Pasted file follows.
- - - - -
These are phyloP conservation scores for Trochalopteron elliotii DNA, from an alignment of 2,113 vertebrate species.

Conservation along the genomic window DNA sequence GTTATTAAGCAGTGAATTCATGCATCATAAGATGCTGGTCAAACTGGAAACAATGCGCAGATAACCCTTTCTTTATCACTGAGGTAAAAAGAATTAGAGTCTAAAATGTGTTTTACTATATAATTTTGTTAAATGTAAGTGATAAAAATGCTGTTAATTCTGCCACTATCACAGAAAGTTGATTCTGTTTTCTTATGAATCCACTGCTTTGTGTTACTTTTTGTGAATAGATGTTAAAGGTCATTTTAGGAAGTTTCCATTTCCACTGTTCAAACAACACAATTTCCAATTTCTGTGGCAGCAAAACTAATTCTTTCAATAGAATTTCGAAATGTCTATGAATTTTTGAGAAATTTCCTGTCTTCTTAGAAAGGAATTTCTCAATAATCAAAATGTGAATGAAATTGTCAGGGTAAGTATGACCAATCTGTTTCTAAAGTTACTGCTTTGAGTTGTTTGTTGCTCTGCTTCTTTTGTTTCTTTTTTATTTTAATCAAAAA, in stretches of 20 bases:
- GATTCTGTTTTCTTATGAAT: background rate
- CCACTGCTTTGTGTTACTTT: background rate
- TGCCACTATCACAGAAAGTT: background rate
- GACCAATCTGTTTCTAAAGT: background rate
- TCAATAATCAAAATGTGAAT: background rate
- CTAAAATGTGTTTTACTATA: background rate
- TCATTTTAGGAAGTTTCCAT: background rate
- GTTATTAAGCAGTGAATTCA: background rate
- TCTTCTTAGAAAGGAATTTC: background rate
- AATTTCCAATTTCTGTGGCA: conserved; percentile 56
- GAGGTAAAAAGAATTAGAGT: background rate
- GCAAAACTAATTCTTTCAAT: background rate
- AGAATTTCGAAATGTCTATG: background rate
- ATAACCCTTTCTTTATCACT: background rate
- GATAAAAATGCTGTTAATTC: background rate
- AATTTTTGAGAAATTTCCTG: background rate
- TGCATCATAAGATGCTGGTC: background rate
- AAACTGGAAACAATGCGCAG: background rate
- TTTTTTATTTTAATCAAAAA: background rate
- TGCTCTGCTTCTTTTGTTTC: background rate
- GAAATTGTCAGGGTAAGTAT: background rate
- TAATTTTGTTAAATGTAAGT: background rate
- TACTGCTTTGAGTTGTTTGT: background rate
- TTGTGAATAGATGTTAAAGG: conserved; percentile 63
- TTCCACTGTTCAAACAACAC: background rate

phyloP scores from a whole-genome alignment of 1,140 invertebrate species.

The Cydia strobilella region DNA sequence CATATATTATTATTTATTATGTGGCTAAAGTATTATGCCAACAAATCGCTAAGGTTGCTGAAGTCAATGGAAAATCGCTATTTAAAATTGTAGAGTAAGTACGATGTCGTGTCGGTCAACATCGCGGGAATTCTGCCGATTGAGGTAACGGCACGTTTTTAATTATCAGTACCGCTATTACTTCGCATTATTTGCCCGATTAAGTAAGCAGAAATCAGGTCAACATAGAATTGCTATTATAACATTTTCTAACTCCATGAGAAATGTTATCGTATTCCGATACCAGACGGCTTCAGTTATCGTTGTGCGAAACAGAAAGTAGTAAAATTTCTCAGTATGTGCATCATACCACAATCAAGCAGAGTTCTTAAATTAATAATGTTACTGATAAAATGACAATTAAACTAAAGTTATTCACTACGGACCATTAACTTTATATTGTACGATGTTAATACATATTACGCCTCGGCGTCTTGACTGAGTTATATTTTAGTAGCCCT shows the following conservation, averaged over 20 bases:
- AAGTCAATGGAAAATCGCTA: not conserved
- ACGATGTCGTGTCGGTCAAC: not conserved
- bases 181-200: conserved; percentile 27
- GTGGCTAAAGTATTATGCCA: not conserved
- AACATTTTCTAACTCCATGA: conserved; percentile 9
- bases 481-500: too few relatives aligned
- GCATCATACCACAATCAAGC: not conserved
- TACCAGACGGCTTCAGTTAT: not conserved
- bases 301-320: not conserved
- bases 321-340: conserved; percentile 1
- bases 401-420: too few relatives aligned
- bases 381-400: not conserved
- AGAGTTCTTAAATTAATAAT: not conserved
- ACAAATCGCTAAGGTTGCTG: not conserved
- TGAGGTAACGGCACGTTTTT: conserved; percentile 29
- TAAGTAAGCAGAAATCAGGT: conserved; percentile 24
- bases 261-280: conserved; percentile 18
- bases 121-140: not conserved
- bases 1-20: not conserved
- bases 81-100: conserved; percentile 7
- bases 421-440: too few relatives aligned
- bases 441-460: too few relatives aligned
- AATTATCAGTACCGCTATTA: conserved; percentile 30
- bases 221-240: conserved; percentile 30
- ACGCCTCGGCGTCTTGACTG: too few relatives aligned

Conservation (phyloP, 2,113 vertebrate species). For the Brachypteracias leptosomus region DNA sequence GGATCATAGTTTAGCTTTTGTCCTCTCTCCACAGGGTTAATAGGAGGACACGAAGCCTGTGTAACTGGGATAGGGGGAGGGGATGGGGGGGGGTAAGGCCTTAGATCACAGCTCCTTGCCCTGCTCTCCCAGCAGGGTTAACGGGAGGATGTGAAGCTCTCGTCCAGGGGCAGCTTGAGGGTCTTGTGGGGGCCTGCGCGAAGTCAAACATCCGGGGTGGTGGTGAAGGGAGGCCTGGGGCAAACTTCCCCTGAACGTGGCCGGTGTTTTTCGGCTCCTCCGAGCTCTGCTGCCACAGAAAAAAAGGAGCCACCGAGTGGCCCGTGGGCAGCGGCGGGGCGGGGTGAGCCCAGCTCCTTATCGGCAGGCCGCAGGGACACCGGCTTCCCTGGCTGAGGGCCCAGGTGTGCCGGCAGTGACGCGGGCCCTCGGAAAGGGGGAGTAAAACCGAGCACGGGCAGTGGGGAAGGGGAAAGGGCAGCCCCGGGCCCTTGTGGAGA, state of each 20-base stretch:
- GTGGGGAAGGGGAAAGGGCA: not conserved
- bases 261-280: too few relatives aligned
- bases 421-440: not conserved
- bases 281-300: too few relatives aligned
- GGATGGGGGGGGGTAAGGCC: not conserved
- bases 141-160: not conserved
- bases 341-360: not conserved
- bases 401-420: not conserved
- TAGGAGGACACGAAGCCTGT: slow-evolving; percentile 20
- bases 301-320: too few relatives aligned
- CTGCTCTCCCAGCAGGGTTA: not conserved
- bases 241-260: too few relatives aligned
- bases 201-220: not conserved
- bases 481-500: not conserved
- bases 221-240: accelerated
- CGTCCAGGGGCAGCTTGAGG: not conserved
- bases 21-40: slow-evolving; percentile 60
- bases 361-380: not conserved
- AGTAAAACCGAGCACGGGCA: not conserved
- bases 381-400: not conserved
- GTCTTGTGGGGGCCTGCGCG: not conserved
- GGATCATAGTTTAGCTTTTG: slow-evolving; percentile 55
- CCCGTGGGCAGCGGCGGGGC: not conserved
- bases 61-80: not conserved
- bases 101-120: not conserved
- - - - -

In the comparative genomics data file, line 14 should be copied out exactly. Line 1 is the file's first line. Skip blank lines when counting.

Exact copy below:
- GCAAAACTAATTCTTTCAAT: background rate